When Glasgow was showing the world it was leaving the past
IT looks an inviting place even now, despite the fact it was built nearly 80 years ago. At first glance it looks like a Hollywood movie studio but this is the Empire Exhibition in Bellahouston Park, Glasgow in 1938 with this aerial shot showing off its modern buildings, broad avenues and fountains.
Remember, Glasgow was a grimy, soot-coated place in the 1930s, with many of the street lights still gas lamps.
The exhibition, to show off the very best of the British Empire, had halls built for the various countries, with the halls of Canada and Australia prominent in this photograph. In addition, there were large Palaces of Engineering and Industry.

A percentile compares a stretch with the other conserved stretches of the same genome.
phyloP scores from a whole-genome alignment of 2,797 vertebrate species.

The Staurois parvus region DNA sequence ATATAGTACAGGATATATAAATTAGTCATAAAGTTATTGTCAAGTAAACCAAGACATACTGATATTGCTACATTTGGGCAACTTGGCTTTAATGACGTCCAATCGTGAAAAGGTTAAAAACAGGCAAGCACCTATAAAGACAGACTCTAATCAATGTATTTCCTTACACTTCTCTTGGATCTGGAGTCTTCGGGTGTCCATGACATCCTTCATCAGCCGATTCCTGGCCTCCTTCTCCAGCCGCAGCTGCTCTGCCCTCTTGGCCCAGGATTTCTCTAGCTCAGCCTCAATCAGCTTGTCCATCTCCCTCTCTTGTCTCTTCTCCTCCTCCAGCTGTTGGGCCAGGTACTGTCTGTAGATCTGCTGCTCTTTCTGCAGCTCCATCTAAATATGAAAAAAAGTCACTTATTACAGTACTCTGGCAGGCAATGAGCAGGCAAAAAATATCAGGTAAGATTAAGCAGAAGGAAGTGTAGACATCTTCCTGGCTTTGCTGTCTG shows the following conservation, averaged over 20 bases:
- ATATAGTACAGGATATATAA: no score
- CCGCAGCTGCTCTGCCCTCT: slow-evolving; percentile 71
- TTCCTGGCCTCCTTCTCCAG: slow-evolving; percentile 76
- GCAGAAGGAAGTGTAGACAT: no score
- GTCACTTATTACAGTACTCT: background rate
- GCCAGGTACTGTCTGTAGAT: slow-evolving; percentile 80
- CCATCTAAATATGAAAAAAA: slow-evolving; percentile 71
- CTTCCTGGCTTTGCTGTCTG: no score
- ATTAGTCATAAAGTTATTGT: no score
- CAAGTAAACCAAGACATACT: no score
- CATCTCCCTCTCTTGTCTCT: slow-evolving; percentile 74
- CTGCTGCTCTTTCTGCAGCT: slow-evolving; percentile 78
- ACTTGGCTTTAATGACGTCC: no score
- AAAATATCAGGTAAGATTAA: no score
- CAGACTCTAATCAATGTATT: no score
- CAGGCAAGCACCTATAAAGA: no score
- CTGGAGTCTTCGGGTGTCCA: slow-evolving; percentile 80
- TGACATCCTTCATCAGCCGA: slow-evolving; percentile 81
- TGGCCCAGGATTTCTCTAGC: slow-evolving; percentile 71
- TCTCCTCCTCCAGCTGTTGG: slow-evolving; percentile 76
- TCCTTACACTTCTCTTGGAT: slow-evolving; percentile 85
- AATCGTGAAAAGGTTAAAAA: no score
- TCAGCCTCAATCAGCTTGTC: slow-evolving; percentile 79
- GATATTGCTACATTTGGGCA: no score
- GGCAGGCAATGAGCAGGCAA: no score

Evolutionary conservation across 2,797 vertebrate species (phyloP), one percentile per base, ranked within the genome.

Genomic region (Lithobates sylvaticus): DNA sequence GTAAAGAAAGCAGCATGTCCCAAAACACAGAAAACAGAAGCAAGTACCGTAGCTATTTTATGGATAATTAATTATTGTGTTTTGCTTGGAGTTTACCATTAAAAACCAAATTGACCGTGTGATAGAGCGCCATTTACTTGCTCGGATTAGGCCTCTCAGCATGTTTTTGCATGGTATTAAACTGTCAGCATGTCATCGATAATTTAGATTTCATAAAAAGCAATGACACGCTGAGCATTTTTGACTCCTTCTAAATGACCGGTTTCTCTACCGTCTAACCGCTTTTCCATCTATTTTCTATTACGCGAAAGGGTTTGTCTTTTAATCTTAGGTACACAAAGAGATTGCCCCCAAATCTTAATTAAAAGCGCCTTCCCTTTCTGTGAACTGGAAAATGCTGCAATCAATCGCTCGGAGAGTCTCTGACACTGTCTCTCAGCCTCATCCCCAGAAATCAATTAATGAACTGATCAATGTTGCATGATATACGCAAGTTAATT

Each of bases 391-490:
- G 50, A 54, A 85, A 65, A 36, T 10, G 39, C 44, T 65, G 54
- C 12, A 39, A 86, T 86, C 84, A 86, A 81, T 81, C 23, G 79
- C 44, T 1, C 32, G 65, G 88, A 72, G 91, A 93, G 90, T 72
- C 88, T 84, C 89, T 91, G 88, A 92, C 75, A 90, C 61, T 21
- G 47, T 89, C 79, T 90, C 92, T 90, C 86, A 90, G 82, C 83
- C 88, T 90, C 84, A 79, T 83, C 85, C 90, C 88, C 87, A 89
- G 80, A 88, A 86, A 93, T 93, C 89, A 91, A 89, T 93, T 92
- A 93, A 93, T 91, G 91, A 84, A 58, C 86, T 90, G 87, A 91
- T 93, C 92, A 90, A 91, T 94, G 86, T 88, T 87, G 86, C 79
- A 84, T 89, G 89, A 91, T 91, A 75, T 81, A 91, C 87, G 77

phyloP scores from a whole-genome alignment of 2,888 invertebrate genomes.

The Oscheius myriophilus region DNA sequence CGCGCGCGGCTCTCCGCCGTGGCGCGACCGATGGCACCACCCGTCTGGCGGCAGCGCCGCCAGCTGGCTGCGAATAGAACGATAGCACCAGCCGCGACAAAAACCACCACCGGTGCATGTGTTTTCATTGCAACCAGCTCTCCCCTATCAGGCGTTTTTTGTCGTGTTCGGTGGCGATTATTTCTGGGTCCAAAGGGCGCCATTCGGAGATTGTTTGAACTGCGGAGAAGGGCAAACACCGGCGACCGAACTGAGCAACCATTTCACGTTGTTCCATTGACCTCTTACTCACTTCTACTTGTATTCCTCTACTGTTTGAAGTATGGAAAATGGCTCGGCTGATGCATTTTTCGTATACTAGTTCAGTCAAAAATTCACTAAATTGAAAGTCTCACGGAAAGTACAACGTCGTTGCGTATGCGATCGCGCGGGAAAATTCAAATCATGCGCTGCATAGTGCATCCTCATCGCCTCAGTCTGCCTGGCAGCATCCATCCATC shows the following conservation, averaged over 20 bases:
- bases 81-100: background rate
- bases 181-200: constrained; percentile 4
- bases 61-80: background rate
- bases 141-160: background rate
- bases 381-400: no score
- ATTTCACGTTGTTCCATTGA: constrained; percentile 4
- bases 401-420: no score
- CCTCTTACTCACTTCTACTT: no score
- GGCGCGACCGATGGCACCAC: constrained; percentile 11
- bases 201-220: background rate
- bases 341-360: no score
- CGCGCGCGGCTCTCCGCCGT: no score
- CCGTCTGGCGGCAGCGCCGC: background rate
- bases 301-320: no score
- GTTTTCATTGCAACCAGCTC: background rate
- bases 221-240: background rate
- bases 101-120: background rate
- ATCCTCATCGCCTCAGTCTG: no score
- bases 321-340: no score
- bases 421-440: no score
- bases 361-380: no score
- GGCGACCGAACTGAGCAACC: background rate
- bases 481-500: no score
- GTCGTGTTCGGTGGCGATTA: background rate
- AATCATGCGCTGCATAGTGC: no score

Although it was one of the wettest summers on record, the exhibition, opened by King George VI, attracted more than 12 million visitors in the six months it was open.
Almost all of the buildings were taken down afterwards, even the 500ft Tait Tower.
The South Africa building was moved to Ardeer to become ICI’s canteen, and the Palace of Engineering was rebuilt at Prestwick Airport to be workspace for Scottish Engineering.
The grand scale of the exhibition was said to be a subtle message to Hitler in Germany that the British Empire was large, modern, full of new technology and ready to face his aggression.
For the home market the exhibition, at a time of widespread unemployment, showed Scotland was ready to embrace modernity and that Glasgow had a bright future.
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